Lately I have been reading and listening to all this stuff about femininity - what feminine energy is, how to express it, and its value within relationships and especially within dating and mating.
According to David Deida's book Dear Lover, feminine energy is marked by a deep yearning for love - to express it and receive it. Deida says that it is vital that feminine energy be seen and appreciated [think women value compliments]. The book of Genesis states 'Woman, your desire shall be for your husband...'
In her book The First Sex, The Natural Talents of Women and How They are Changing the World, renowned anthropologist Helen Fisher argues that women today are going back to work outside the home as we did before the invention of the plough, and this is changing everything about how the world runs and does business for the better as we become what she calls 'a collaborative society'.
Fisher says 'Men and women are like two feet; they were built to put their heads together.' Renee Wade, an Australian dating and relationship coach says repeatedly on her blog www.thefemininewoman.com , that femininity is about love and it begins with loving and accepting yourself as a woman.
While reading all this, it occurred to me that it is no wonder women dress colourfully. It is no wonder that we are more likely to get up and dance. It is no wonder that we need an entirely different set of skills to succeed in the corporate workplace, because it was not designed with us in mind.
Of course more women adopt children than men. Of course many of my Kenyan sisters were lining up in a park not too long ago to pray for husbands. Of course, of course, of course! God knew it, scholars knew it, perhaps you knew it but I am clearly having what Oprah would call 'an Aha! Moment.'
I don't know about you but when I was a little girl the focus was not on teaching me how to dance or to express the love I felt for those around me. If anything I was told to stop dancing all over the place and to walk straight.
I was told to hide what was feminine in me - baggy clothes to hide oversized breasts - and if my mother caught me flirting with anyone I was in trouble. I learnt from early on that there was something in me that might make men do something bad and for some reason whatever they did would be my fault.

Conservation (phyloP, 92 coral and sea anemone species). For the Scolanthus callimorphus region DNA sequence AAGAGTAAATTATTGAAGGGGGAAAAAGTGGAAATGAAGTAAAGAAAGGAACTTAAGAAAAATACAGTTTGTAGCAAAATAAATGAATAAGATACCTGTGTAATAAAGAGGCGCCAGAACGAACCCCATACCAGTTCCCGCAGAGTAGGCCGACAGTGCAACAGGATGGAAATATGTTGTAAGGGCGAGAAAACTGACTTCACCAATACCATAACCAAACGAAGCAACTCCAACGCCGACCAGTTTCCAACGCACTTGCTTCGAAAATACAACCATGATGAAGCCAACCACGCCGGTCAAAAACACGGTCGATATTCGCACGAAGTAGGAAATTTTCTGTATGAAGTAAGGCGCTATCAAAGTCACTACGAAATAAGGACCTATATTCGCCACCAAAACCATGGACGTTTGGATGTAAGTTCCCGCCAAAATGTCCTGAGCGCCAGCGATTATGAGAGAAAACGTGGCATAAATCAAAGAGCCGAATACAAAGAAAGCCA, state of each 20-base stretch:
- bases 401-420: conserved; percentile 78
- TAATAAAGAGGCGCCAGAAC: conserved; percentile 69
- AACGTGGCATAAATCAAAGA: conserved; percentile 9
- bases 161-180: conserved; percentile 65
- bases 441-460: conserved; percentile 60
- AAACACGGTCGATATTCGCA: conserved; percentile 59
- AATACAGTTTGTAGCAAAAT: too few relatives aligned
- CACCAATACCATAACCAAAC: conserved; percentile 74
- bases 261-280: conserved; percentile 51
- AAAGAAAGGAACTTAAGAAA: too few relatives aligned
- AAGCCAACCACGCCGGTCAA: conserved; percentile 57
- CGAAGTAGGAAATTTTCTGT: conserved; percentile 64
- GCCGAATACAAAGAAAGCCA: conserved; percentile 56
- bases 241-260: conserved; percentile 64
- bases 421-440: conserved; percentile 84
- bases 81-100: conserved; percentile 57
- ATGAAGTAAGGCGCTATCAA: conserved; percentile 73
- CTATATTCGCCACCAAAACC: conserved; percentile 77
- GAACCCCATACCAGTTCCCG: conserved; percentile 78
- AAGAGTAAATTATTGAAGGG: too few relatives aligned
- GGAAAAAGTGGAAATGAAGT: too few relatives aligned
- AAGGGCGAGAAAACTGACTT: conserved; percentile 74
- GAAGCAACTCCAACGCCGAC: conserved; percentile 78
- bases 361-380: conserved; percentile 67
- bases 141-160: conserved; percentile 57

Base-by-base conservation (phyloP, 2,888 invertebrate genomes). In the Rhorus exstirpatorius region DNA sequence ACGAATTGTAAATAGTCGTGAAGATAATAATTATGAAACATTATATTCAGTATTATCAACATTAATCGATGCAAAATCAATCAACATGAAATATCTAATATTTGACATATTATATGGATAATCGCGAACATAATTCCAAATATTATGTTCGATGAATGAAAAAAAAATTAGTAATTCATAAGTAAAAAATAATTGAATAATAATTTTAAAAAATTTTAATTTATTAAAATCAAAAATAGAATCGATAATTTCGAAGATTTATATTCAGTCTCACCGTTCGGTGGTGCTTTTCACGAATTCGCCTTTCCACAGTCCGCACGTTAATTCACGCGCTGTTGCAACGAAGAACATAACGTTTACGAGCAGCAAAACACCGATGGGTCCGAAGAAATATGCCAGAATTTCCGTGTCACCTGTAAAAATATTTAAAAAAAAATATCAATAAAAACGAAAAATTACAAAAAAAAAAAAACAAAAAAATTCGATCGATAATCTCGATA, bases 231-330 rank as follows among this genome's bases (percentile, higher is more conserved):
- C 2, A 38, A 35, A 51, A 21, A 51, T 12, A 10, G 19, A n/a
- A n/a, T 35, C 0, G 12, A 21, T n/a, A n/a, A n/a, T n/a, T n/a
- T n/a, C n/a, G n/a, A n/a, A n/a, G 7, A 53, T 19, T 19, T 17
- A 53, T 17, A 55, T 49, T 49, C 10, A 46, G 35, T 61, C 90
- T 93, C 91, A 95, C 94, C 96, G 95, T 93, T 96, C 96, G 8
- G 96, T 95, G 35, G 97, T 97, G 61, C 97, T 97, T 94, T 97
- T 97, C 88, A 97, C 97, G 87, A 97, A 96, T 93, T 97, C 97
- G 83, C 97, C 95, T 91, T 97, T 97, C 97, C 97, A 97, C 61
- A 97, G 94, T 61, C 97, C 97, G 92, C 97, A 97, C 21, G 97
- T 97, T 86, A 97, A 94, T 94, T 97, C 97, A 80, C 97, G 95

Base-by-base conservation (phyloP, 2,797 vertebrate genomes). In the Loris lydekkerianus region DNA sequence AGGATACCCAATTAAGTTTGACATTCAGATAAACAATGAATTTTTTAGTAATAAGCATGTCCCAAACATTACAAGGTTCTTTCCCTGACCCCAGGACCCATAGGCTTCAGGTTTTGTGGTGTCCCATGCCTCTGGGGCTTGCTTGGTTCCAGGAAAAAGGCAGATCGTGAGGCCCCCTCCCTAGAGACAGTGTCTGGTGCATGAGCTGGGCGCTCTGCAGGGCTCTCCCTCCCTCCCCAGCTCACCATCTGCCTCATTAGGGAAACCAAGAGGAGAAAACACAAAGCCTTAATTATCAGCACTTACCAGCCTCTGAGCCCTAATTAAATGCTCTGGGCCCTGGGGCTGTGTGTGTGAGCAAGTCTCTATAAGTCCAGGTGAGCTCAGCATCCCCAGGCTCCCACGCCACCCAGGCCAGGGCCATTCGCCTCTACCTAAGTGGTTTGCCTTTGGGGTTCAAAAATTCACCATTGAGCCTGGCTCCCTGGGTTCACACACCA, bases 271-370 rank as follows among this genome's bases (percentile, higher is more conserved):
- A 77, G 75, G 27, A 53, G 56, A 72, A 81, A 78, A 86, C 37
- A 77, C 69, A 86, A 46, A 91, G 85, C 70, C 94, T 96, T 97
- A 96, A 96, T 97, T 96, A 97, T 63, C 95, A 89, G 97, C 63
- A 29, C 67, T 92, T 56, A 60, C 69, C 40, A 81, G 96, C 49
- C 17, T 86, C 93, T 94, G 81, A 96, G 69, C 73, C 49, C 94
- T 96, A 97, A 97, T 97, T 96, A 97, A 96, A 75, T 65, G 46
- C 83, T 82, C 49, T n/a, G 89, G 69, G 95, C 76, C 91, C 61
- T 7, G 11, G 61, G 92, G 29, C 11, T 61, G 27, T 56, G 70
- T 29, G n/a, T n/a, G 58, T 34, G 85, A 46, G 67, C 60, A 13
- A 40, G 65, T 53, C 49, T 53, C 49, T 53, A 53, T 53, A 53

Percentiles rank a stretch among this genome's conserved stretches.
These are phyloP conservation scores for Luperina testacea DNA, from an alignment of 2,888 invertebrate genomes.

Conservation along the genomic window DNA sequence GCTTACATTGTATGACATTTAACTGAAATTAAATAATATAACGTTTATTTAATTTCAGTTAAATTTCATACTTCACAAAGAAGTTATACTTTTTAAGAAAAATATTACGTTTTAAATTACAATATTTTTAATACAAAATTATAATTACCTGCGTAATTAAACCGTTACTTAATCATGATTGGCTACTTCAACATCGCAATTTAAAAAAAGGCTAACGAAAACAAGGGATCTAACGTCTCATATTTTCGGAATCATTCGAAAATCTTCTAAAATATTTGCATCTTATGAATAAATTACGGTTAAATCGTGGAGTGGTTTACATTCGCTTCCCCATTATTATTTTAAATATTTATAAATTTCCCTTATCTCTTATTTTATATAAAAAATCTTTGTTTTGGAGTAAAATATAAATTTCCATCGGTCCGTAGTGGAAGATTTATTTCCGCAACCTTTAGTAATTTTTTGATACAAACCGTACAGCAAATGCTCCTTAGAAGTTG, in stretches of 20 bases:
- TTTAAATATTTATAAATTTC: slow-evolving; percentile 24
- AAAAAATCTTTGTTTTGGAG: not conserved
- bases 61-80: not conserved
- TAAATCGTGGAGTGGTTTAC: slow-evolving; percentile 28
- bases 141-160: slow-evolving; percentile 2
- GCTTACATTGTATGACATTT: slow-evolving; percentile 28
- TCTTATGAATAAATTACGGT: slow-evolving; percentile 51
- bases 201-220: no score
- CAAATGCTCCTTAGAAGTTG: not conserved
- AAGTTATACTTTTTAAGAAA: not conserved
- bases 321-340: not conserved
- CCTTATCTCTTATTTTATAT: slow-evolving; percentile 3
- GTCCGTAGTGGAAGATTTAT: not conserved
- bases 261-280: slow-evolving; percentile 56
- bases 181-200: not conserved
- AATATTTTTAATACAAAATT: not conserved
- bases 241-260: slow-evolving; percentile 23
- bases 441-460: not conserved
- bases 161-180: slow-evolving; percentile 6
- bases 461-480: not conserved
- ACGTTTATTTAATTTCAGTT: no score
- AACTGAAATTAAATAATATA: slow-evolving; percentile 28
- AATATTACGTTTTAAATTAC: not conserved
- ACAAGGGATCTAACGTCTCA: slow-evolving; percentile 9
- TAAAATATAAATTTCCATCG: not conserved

Later on I learnt that the bad thing involved them touching me and that if they did I would somehow have led them to this shameful act. I felt defective and at the same time realised that I had a bizarre power that I could use even though I was not clear what I would use it for.
I am not the only girl in Nairobi who grew up this way. There are many of us whose mothers and aunties implicitly taught us that feminine whiles were for the uneducated woman and we were to be above that. Many of us who now wear suits to work, drive big cars and could easily hang in a conversation with Obama.
Many who think it is beneath us to cook for our men and massage their shoulders when they come home from a hard day at work. Many who say 'but I was also at work'; many who are unhappy in their relationships; many who do not feel attractive or feminine.
As we head towards Valentine's Day, I will keep telling you what I am learning about femininity and tell you where I am getting the information so you too can look it up. The point is to give you the permission and space to express all that is feminine in you so we can all enjoy that unique radiance that you have to offer.